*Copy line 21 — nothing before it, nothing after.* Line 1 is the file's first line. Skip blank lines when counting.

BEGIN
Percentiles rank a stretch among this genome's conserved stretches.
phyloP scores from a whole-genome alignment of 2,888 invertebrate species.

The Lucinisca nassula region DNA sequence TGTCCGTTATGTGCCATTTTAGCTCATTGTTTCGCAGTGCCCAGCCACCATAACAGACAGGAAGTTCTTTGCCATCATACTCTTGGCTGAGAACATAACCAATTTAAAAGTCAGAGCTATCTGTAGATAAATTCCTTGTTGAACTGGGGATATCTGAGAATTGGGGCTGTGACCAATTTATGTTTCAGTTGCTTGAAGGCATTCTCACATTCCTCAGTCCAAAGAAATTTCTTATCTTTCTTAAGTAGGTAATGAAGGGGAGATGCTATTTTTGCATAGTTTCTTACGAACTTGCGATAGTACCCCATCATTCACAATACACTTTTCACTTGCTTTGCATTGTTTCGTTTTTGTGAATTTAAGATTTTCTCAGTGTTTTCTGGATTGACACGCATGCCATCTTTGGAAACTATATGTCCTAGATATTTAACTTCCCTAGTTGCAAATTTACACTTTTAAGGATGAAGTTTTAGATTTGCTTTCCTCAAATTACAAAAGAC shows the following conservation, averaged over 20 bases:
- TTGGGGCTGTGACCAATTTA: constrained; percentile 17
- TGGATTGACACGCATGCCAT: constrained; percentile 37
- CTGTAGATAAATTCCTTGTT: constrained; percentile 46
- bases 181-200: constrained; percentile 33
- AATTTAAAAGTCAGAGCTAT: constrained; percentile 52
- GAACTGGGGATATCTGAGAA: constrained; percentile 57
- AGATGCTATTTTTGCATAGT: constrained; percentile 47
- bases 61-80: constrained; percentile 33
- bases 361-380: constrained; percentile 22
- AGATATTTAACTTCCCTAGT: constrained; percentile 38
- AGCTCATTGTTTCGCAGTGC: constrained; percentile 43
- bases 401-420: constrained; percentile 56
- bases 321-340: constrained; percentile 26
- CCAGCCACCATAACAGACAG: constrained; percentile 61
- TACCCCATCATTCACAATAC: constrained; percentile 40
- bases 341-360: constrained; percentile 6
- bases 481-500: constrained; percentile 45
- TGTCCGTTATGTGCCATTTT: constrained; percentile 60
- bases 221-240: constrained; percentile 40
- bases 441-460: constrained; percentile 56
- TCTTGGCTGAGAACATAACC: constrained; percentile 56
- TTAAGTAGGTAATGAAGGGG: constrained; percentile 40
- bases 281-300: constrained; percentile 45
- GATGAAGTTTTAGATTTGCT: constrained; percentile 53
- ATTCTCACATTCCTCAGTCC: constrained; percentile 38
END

- TGTCCGTTATGTGCCATTTT: constrained; percentile 60